Manchin won't rule out backing GOP effort to defund Biden vaccine mandate

Sen. Joe ManchinJoe ManchinBiden to meet with CEOs to discuss Build Back Better agenda Hoyer says 'significant' version of Build Back Better will pass this year Gallego went to New York to meet Sinema donors amid talk of primary challenge: report MORE (D-W.Va.) declined to say Thursday how he would vote on a GOP effort to defund President BidenJoe BidenDeputy AG: DOJ investigating fake Trump electors On The Money — Vaccine-or-test mandate for businesses nixed Warner tests positive for breakthrough COVID-19 case MORE’s vaccine requirement for larger businesses as part of the debate over a short-term bill to fund the government.

Manchin, asked if he would vote for an amendment to block funding for the mandate, sidestepped the question by saying that he was still “working” through it.

“I’ve been very supportive of a mandate for federal government, for military ... I’ve been less enthused about it in the private sector,” Manchin said.

A small group of conservative senators are pushing for a vote on their proposal to block funding for the mandate as part of the Senate’s consideration of a short-term deal to fund the government into mid-February. Democratic leadership hasn’t publicly opened the door to an amendment vote.

The Senate took a similar vote in September as part of its debate on the first short-term funding bill. Manchin voted with all Democrats against the amendment at the time.

But the threshold for the amendment to get added into the funding bill at the time was three-fifths, meaning even if Manchin or another Democrat had voted "yes," their “no” vote wasn’t critical for Democrats.

But the GOP senators pushing for the vote say that in order for them to consider helping speed up the short-term government funding bill this week, their amendment vote has to be at a simple majority threshold.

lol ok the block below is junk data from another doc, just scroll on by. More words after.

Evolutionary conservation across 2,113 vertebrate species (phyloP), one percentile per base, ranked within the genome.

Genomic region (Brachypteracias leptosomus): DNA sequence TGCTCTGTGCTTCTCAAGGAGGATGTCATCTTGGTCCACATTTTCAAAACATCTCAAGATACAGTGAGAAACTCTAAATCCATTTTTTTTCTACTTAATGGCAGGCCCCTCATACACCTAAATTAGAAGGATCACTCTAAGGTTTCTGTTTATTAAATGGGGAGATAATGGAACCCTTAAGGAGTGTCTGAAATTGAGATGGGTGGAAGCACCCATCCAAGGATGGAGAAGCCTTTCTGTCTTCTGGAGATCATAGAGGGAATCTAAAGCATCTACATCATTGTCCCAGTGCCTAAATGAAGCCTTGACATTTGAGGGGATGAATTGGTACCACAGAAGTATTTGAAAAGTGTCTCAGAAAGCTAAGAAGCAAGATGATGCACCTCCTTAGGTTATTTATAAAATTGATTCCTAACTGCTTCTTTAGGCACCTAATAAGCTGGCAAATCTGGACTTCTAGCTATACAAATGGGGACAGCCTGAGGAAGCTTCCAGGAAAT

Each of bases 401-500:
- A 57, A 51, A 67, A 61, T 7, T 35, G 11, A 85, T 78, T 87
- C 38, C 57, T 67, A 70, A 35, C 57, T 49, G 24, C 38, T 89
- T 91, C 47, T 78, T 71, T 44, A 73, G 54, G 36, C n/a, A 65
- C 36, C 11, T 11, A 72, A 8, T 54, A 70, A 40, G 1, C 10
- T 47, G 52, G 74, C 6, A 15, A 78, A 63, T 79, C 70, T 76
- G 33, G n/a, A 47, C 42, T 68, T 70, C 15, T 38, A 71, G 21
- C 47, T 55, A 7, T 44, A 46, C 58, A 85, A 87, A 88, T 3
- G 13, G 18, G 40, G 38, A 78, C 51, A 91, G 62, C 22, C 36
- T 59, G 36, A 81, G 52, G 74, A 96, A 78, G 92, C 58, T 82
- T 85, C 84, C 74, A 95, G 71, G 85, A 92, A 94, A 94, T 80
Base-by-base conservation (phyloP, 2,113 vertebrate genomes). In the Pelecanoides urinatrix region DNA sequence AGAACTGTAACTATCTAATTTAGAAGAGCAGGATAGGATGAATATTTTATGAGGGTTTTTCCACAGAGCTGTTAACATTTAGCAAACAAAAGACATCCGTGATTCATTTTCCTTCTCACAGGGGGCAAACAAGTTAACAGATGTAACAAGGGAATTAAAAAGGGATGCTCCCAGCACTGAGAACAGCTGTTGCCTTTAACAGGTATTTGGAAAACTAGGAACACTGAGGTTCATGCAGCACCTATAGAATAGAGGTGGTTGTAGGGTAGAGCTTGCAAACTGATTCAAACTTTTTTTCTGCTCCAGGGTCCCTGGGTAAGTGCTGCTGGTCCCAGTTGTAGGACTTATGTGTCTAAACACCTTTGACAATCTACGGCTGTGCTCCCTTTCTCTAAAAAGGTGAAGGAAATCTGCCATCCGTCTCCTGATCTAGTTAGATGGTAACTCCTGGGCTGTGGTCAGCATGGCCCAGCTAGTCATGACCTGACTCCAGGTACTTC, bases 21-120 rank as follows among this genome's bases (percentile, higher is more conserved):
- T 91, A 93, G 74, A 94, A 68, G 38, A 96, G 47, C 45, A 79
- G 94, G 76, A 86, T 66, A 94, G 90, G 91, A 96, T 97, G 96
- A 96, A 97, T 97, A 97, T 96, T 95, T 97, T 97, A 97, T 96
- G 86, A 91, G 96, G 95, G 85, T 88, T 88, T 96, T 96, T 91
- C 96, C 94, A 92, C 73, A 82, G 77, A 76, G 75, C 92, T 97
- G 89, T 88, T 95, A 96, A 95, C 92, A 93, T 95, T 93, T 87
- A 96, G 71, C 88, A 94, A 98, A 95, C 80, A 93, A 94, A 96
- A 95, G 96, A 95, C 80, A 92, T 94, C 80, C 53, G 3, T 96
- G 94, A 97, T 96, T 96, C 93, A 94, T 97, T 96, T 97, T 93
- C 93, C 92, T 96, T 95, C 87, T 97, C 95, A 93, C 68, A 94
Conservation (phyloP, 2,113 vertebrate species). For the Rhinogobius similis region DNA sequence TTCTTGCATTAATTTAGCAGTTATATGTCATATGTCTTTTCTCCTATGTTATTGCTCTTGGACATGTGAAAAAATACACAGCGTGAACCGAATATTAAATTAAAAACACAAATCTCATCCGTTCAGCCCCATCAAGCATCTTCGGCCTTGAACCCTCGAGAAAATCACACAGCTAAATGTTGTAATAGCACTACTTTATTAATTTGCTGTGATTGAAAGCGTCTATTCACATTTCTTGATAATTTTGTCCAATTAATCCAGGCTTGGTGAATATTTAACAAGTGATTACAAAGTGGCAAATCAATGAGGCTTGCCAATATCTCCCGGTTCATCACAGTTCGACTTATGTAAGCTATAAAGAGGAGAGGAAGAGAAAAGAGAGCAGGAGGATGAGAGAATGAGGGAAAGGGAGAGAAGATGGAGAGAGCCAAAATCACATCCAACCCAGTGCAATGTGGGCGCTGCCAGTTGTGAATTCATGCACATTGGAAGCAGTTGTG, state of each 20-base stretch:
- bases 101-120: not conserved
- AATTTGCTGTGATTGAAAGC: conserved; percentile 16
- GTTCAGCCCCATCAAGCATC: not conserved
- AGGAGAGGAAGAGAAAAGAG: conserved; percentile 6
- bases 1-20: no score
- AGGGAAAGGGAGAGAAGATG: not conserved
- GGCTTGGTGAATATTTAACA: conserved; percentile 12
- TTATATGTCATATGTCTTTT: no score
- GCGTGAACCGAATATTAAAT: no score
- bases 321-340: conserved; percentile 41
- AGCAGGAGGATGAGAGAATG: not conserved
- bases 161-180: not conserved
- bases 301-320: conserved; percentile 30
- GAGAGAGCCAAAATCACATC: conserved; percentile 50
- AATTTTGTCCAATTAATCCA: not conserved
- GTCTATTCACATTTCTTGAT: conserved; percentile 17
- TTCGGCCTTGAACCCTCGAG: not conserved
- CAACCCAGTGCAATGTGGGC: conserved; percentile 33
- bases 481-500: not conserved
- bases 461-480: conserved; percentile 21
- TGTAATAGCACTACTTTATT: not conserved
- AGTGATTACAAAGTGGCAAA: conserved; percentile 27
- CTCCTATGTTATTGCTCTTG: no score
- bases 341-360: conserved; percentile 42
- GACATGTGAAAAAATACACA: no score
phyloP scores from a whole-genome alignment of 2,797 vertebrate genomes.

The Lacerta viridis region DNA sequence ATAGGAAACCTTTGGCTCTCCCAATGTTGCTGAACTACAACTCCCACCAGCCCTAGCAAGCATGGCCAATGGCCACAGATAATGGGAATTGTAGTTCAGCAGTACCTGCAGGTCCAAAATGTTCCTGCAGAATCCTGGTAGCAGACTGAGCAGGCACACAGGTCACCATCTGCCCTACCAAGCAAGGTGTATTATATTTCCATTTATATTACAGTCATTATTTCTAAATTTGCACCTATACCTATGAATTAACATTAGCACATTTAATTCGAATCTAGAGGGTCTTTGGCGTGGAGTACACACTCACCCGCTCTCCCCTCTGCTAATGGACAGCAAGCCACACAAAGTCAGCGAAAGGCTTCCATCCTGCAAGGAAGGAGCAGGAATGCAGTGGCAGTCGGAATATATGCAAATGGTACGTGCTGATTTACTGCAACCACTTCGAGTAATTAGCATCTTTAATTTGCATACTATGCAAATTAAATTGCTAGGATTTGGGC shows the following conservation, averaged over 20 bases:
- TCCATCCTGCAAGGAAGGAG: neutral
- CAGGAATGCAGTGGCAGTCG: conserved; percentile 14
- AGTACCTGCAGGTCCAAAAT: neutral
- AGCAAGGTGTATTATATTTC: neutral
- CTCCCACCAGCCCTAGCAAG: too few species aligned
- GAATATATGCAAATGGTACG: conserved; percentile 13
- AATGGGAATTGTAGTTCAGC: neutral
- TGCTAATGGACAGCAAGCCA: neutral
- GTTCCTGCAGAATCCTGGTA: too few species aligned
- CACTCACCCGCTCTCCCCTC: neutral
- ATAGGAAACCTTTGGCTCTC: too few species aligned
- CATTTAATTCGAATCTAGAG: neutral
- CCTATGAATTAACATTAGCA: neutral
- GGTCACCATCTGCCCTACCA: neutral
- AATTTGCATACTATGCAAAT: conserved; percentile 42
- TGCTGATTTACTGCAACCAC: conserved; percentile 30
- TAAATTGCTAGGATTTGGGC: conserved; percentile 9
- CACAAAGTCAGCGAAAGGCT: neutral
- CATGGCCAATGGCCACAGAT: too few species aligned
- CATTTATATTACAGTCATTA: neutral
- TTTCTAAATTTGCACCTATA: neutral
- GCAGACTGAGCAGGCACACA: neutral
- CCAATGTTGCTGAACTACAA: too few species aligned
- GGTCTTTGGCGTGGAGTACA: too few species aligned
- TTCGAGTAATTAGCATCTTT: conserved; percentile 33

That means if Manchin and every Republican voted for the amendment to defund the vaccine mandate, it would be inserted into the short-term government funding bill.

Sen. Roger MarshallRoger W. MarshallSwalwell slams House Republican for touting funding in bill she voted down The Hill's Morning Report: Biden takes it on the chin GOP senator plans to introduce FAUCI Act after clash at hearing MORE (R-Kan.) said an amendment vote, which he stressed would have to be at a simple majority, in exchange for speeding up the government funding bill was “on the table right now.”

“Sen. Lee, Sen. Cruz and myself will be talking with leadership and seeing what that amendment opportunity looks like,” he said, referring to Sens. Mike LeeMichael (Mike) Shumway LeePut partisan politics aside — The Child Tax Credit must be renewed immediately These Senate seats are up for election in 2022 Senate panel advances bill blocking tech giants from favoring own products MORE (R-Utah) and Ted CruzRafael (Ted) Edward CruzHow Cruz Supreme Court case could lead to unlimited anonymous election spending Poll: Trump leads 2024 Republican field with DeSantis in distant second The politics of 'mind control' MORE (R-Texas).

Congress has until the end of Friday to fund the government and avoid a shutdown. Because of Senate rules, and the time crunch, any one senator can drag the process out past the deadline.